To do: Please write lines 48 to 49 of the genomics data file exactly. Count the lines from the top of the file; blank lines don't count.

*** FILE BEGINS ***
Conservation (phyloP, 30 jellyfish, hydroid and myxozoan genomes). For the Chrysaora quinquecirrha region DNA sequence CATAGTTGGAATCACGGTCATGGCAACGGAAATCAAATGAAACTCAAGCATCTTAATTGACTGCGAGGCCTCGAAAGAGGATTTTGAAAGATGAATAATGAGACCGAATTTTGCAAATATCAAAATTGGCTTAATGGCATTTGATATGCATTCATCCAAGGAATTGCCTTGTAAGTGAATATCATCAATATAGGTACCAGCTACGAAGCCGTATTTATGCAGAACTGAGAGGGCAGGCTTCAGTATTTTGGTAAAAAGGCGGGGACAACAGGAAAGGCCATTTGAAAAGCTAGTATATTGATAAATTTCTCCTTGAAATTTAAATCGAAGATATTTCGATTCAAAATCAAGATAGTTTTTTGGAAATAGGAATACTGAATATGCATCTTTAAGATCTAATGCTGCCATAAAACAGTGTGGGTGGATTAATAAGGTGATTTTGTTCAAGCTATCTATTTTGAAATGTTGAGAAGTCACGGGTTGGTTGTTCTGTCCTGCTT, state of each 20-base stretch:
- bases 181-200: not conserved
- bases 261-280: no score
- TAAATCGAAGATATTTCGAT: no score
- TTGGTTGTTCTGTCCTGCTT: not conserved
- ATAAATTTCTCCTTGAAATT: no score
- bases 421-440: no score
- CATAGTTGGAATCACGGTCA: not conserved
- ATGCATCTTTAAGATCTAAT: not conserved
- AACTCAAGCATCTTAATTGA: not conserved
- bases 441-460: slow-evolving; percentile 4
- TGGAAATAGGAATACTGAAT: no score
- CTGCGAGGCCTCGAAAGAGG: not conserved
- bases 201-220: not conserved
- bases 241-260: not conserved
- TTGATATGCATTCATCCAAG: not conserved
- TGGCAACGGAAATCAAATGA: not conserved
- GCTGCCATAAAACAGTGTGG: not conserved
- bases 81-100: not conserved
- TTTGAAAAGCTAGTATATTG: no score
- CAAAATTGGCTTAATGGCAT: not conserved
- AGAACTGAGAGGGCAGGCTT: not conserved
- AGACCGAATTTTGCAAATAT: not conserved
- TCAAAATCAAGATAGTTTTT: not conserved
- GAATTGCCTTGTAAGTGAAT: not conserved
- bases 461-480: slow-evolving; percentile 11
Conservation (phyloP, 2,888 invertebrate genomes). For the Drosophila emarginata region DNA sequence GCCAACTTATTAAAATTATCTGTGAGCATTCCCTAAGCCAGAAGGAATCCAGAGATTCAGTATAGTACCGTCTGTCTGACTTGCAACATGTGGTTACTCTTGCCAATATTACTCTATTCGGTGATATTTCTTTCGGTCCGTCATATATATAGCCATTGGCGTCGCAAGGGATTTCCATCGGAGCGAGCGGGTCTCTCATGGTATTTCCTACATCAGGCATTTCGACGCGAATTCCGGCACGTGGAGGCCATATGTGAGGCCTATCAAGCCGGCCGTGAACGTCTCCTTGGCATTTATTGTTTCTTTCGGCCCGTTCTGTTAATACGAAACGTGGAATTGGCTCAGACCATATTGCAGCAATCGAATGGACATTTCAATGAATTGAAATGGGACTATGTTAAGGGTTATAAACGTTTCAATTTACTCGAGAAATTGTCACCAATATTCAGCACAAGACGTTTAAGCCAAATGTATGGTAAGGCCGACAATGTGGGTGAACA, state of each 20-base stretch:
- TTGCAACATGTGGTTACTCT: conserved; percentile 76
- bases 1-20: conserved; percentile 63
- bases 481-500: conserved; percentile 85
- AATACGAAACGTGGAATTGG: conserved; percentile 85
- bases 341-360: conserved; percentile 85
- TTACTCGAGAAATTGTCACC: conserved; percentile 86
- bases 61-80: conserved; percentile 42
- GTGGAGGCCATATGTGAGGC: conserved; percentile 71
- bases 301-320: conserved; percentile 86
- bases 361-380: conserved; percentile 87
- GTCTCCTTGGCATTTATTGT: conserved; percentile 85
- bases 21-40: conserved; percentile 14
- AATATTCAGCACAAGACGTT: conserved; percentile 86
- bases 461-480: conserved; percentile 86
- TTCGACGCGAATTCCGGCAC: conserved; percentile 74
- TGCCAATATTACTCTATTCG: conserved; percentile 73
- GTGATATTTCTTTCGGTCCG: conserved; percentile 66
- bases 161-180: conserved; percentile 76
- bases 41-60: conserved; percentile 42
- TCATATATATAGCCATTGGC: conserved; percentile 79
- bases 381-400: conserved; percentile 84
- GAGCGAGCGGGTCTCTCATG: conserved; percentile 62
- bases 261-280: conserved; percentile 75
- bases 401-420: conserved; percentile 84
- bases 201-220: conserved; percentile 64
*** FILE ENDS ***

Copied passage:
- bases 381-400: conserved; percentile 84
- GAGCGAGCGGGTCTCTCATG: conserved; percentile 62